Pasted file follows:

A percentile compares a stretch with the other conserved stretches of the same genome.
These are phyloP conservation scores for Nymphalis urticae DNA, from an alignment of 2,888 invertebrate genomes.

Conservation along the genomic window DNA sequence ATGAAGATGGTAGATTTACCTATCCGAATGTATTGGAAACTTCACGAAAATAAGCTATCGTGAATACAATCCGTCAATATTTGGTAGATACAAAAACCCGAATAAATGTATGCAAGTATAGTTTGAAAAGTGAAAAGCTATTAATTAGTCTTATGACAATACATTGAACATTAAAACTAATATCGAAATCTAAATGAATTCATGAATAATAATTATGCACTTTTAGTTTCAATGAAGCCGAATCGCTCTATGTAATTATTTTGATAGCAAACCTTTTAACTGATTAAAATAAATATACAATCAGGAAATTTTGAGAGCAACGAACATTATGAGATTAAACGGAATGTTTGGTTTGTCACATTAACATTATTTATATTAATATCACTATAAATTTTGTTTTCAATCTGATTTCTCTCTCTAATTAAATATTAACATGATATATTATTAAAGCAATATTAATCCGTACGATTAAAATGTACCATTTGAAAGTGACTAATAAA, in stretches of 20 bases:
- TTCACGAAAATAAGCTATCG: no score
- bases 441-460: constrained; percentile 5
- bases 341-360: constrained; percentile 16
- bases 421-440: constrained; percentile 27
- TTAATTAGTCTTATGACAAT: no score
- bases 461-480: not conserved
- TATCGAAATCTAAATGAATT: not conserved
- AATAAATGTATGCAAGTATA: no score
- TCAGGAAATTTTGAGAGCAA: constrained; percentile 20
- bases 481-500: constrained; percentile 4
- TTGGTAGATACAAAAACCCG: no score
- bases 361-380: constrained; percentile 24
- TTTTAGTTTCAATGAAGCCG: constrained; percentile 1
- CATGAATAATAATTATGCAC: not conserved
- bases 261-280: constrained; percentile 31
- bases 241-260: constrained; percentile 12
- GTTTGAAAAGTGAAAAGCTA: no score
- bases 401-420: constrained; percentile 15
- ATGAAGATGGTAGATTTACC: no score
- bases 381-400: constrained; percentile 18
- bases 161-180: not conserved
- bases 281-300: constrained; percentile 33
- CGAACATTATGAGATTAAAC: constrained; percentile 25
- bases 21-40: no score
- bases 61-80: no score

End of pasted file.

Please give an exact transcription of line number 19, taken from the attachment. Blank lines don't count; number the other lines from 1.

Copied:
- bases 241-260: constrained; percentile 12